Before going to Amarante, I received a timetable with the activities to do during the first month of my internship. It was scheduled: June the 9th 2013, trip to Guimarães and Porto.
And there we went on that day: 2 Leonardo interns and 2 fresh new EVS volunteers, on the road with the director of Casa da Juventude de Amarante for our first trip in Portugal.
Guimarães is a northern Portuguese historical city and municipality in the district of Braga, that had an important role in the formation of Portugal. It was settled in the 9th century, at which time it was called Vimaranes. This denomination might have had its origin in the warrior Vímara Peres, when he chose this area as the main government seat for the County of Portugal, which he conquered for the Kingdom of Galicia.
Guimarães is one of the country’s most important historical cities. Its historical center is a UNESCO World Heritage Site, making it one of the largest tourist centers in the region. Moreover, Guimarães was the European Capital of Culture in 2012.
Guimarães is one of the most beautiful cities I’ve ever visited in Portugal and the fact that I didn’t take pictures while walking down its street is the proof I was too busy observing its beauty. I don’t take pictures when I really like the moment I am living. My brain collects better memories.
Photography is my hobby, but I only photograph what does not actually feed my soul. The best photographs I have ever taken are 5 senses images stuck in my mind.
Some months ago, I read an article on Psychological Science that confirms my behaviour. The study was published on December 2013 by Dr. Linda A. Henkel from Fairfield University and updated on July 2014.
[Read the article online: click here]
Summarizing, Dr. Henkel found out that when people rely on technology to remember for them, it can have a negative impact on how well they remember their experiences.
Returning to the main topic of this post, my trip to Guimarães, I visited the Castle and the historical city centre with the Church in Praça da Oliveira called Igreja de Nossa Senhora da Oliveira, then I had lunch in the Restaurant Cor de Tangerina.
THE CASTLE OF GUIMARÃES
The Castle of Guimarães is the principal medieval castle in the city. Its construction was ordered by D. Mumadona Dias in the 10th century to defend its monastery from attacks by Moors and Normans. The castle is a military fortification grounded primarily in the late Romanesque period and elaborated during the early Gothic epoch of Portuguese architecture. Its area is delineated by walls forming a pentagram, similar to a shield that includes eight rectangular towers, a military square and a central keep. Originating in the foundations of a Roman structure, from the writings of Alfredo Guimarães, it was later elaborated on the French model in its current form of a shield, with a reduced central yard and difficult accesses. It includes several Gothic characteristics, owing to its remodelling at the end of the 13th century, when the keep and the residences were constructed.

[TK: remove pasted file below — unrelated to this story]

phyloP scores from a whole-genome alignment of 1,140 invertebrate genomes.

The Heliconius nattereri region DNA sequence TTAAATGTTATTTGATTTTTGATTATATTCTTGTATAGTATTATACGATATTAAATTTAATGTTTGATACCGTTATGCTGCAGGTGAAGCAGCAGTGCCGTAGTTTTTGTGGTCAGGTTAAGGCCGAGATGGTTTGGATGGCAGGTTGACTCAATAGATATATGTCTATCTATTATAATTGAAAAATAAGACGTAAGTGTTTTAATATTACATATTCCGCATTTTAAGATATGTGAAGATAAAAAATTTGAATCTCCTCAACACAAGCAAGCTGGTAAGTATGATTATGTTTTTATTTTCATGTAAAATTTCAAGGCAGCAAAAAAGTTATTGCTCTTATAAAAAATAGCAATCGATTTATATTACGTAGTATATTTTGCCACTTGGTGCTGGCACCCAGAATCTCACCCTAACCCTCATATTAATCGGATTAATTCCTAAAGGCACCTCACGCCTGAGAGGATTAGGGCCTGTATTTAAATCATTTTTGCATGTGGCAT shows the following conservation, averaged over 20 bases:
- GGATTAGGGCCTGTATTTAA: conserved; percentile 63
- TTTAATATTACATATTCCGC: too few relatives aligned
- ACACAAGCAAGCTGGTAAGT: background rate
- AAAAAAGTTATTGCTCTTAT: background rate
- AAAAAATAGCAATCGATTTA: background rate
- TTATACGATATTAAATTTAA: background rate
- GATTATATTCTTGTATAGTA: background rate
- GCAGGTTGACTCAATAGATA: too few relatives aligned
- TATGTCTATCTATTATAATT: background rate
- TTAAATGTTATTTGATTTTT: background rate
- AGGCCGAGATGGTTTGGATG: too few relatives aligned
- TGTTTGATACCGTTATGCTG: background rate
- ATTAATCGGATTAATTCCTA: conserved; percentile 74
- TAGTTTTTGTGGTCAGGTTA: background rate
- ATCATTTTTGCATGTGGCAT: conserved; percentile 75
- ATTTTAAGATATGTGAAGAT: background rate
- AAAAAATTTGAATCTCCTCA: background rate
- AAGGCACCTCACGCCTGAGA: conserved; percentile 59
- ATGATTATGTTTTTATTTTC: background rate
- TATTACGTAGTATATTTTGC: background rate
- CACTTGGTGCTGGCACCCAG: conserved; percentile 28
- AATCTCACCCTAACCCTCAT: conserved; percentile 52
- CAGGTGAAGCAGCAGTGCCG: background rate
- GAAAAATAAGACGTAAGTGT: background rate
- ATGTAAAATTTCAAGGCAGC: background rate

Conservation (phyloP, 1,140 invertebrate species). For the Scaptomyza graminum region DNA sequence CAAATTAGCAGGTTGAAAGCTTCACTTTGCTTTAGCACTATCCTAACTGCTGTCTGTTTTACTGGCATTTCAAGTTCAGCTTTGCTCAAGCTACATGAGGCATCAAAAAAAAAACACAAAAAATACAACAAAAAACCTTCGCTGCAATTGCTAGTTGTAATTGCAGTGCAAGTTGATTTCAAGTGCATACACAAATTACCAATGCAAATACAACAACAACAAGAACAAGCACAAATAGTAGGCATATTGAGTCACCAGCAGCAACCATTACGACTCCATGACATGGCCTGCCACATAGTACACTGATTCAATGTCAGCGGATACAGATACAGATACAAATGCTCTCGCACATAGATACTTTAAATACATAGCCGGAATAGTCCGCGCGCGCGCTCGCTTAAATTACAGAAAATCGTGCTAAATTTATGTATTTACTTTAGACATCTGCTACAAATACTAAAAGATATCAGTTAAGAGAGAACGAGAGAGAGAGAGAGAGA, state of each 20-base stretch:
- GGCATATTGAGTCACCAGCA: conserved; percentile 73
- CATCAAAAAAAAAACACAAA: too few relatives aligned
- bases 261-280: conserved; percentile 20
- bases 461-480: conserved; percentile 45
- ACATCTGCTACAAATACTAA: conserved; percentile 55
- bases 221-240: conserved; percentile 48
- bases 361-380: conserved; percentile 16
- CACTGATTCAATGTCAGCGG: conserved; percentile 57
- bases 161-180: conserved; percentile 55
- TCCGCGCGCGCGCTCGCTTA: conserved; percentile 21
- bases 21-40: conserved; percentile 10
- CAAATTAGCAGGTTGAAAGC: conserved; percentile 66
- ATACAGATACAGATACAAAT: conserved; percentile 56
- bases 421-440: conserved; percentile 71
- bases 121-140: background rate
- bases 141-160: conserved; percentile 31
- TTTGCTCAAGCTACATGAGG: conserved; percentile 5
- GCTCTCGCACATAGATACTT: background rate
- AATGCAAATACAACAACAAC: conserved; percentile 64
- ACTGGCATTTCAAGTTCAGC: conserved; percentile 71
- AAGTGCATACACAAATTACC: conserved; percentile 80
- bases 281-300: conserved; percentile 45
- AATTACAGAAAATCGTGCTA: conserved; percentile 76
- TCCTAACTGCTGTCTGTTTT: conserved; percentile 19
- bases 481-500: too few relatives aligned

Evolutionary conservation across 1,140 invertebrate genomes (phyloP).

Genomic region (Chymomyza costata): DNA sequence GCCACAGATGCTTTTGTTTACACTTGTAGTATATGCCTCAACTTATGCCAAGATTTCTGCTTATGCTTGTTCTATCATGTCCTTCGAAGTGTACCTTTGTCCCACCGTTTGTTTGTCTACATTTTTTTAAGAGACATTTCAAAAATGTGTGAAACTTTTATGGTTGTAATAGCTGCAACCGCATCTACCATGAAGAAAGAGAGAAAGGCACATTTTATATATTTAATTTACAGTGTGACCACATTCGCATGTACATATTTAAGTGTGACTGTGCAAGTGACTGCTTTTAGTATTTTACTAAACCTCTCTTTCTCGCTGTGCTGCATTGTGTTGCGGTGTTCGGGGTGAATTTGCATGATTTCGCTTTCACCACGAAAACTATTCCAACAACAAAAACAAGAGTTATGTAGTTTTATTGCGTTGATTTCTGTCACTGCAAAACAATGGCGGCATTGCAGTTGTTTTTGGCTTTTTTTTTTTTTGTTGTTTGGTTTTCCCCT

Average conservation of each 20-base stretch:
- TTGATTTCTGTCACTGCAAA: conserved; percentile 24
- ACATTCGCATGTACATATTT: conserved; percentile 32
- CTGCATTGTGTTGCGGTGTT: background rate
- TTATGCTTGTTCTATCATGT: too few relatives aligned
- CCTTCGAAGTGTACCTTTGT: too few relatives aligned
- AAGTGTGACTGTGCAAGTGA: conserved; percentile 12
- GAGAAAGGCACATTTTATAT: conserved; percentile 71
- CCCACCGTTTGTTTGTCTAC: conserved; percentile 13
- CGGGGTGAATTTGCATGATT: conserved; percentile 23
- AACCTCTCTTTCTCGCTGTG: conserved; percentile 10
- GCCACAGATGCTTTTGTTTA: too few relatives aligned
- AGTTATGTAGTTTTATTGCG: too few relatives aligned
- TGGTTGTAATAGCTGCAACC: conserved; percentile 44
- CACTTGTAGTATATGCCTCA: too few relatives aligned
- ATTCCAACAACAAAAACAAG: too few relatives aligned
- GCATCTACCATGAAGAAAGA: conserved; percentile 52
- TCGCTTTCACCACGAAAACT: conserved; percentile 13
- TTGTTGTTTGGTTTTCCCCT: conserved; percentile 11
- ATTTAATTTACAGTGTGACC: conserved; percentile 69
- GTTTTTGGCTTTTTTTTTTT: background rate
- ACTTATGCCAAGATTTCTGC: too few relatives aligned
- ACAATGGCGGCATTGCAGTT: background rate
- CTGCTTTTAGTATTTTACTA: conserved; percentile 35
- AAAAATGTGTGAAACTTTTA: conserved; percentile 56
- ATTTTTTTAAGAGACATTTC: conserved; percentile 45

The Castle can be visited from the inside and it’s really enchanting.
One of the rooms belonged to Catarina de Bragança, who was the
Queen of England, Scotland and Ireland from 1662 to 1685, as the wife of King Charles II.
This is a portrait made by the artist Peter Lely in 1663, when she had already married Charles II. Since Portugal is a Catholic country, the marriage happened in Great Britain, preventing the Pope to interfere.
Catarina was not a beautiful lady. When Charles II saw her portrait before the marriage, he really liked her black hair and eyes and her sweet-looking face. Anyway, she wasn’t really as beautiful as the portrait and Charles II could not know that she actually was short and chubby, while her teeth were slightly protruding. Moreover, she possessed several good qualities, but she had been grown up in a convent, secluded from the world, and she was scarcely a wife Charles would have chosen for himself. Her personal charms were not potent enough to wean Charles away from the society of his mistresses and in a few weeks after her arrival in Great Britain, she became aware of her painful and humiliating position as the wife of a licentious king.